Balkan Holidays offer fantastic package holidays to Dubrovnik and its region. We have already written about the landmarks of Dubrovnik and the possible daytrips from Dubrovnik, now let’s have a look at some other points of interest in the area worth a visit.
Demolished during the Yugoslav war, the Dubrovnik Cable Car reopened in 2010 after a thorough refurbishment, taking you to the peak of Mount Srd. The 778 metre journey takes about five minutes and brings you to the top of the hill, 405 metres above sea level, with breathtaking views over the famous Old Town of Dubrovnik and the sea. The upper station has two panoramic terraces equipped with binocular telescopes, a snack bar, a panoramic restaurant, a souvenir shop and more. The cable car operates until 9pm every day.
Believe it or not, there is a 200m long cave just beneath the runway of Dubrovnik Airport. Minutes after your plane has landed, you can visit this adventure where Mother Nature has been working her magic for centuries. First opened to the public in the same year as the Cable Car, the cave is open between 10am and 6pm, staffed with English-speaking guides who will take you through this fast growing attraction. The constant temperature of 16C provides an ideal hideaway from the summer heat for tourists and lovers of fine wine. During your visit you have the opportunity to taste the famous protected local wines from the Konavle region.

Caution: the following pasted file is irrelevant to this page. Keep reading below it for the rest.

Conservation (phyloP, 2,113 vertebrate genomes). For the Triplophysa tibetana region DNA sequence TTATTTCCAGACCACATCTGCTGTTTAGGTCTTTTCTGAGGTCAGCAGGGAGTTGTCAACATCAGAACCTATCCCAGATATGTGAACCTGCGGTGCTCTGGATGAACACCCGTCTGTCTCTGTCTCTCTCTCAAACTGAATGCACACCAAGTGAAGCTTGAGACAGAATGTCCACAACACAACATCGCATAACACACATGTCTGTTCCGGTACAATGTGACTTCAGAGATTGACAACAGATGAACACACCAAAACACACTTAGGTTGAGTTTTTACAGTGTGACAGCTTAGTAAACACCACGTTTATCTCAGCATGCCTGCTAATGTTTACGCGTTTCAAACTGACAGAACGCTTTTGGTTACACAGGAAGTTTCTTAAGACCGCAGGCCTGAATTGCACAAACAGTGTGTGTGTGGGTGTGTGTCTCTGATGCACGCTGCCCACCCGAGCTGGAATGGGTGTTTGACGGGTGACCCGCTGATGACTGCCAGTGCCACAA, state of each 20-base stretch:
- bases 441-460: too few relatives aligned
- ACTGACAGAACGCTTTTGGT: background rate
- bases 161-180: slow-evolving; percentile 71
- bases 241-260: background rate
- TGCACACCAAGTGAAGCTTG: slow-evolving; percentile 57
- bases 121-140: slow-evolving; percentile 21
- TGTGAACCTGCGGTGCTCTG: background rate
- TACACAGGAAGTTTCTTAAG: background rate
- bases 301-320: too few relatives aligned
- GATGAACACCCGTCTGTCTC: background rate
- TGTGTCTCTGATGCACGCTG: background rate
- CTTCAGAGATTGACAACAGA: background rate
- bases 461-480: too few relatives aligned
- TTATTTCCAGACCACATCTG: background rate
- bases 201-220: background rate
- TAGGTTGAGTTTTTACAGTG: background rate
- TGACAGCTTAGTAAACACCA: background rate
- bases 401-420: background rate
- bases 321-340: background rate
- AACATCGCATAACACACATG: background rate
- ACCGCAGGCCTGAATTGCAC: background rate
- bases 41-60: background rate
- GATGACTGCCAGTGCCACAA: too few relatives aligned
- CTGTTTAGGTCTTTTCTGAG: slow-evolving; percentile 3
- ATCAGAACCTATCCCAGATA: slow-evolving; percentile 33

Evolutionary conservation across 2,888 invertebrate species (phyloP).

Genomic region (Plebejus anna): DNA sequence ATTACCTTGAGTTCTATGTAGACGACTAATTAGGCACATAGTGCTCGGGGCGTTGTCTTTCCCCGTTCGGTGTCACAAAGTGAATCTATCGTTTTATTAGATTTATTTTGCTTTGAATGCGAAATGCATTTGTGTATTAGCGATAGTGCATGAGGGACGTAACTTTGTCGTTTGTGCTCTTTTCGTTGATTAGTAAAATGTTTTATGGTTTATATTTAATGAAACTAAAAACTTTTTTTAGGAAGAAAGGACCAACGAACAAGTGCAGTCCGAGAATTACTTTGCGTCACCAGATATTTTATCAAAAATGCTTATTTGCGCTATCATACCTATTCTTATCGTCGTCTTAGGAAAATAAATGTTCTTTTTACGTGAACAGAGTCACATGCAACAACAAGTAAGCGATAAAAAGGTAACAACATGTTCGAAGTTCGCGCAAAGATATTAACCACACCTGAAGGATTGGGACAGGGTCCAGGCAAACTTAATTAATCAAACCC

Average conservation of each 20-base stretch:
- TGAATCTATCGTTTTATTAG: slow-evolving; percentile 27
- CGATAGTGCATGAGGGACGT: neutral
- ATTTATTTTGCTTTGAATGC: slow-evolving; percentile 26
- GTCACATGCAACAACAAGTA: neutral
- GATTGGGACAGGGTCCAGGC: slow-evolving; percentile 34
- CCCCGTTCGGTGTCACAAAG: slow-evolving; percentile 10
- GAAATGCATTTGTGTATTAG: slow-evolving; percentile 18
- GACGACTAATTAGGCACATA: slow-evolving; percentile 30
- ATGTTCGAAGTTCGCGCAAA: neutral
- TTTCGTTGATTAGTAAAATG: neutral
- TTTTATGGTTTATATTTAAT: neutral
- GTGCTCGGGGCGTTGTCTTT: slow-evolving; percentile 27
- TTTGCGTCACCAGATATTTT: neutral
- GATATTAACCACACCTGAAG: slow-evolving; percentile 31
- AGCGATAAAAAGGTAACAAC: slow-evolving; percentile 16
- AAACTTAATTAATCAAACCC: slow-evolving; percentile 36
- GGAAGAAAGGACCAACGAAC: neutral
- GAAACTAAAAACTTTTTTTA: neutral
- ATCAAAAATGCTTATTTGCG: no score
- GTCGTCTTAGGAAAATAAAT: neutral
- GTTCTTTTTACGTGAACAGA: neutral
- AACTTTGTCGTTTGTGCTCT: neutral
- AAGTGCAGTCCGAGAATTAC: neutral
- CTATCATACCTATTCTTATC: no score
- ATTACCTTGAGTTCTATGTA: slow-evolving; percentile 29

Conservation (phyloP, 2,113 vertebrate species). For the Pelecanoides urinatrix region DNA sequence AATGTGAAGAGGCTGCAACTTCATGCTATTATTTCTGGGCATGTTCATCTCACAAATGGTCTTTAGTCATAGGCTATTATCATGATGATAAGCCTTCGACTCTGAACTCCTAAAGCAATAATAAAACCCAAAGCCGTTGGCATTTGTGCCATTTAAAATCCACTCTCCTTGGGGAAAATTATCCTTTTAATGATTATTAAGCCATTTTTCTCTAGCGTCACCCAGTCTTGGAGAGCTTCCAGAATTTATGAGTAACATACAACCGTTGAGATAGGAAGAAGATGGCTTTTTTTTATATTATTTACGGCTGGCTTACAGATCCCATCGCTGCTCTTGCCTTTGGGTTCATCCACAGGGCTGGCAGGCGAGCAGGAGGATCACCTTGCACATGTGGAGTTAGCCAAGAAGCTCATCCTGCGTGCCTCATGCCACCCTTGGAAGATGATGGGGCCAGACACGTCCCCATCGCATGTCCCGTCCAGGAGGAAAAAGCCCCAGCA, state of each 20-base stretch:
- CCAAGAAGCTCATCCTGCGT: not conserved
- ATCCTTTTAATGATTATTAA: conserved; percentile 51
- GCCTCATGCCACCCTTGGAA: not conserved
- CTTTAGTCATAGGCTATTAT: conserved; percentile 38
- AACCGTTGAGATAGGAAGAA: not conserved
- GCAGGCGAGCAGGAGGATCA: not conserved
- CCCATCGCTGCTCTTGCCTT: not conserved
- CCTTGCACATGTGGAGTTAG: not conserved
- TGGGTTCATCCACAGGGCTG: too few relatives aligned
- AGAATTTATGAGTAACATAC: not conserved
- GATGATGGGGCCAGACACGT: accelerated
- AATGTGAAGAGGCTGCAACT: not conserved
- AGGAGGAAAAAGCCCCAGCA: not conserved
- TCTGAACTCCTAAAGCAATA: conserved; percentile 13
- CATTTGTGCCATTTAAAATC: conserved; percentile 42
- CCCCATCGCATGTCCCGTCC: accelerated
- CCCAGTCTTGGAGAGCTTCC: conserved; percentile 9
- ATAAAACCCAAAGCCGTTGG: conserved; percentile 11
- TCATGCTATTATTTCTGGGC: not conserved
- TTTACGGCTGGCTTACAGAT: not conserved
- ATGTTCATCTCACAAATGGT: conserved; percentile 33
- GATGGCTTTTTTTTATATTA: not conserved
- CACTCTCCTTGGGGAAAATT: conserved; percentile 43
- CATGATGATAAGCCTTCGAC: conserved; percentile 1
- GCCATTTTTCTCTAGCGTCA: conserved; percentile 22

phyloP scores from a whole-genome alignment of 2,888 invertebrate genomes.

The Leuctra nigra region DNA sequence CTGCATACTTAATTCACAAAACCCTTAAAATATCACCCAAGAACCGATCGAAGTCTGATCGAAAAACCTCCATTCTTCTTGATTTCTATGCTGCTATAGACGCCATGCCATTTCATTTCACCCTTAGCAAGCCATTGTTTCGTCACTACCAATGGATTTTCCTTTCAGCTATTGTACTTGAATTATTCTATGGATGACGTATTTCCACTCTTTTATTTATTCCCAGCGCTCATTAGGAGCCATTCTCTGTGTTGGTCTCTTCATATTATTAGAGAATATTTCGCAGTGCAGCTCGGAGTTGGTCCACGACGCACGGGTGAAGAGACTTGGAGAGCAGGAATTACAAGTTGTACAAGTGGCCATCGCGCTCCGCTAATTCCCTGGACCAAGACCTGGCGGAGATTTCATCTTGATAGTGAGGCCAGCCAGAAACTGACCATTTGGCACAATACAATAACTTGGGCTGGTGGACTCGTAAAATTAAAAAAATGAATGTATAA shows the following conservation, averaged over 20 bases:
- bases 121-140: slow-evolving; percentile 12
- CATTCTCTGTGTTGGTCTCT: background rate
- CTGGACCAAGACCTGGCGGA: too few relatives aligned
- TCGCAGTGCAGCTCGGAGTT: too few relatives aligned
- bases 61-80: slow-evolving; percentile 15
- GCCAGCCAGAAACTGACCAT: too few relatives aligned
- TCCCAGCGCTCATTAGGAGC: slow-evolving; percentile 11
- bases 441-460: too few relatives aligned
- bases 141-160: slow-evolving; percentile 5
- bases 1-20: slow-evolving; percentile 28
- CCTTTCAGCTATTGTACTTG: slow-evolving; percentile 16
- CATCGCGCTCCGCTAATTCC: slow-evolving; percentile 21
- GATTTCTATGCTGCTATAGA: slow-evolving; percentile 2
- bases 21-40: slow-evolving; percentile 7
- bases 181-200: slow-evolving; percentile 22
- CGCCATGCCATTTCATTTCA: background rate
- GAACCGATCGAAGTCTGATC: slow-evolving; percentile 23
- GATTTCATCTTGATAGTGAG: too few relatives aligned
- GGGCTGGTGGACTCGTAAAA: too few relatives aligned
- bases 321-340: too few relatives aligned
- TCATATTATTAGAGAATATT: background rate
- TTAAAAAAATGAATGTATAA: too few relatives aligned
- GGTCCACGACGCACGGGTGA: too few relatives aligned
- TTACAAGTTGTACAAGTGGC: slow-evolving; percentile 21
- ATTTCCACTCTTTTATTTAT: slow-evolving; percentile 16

If you want to take a beautiful snapshot of Dubrovnik and the islands nearby from above, head to the Sivi soko viewpoint, named after a bird, the Peregrine Falcon. This spot, just off a mountain road above Dubrovnik, has breathtaking views of Dubrovnik, Konavle, Cavtat and the neighbouring islands. Follow the old road towards Dubrovnik Airport and exit at the town called Zvekovica, then follow the route we have saved for you on Google Maps, just click here for directions.
A lazaret is a building used as a quarantine station for sailors and maritime travellers in times of plague. As Dubrovnik was a key hub in the trade between the Ottoman Empire and the West in the period between the 14th and 16th centuries, its lazaret was built in 1627 to prevent plagues from entering the city through its port. Since such buildings were usually destroyed when they were no longer needed, Dubrovnik’s lazaret is one of the last few remaining examples in Europe, its survival with a large portion of original materials, details, shape and structure is unusual. The impressive and recently restored stone buildings now house artists’ workshops (called Art Workshop Lazareti) and a humanitarian organisation, and serve as the venue for concerts and DJ parties.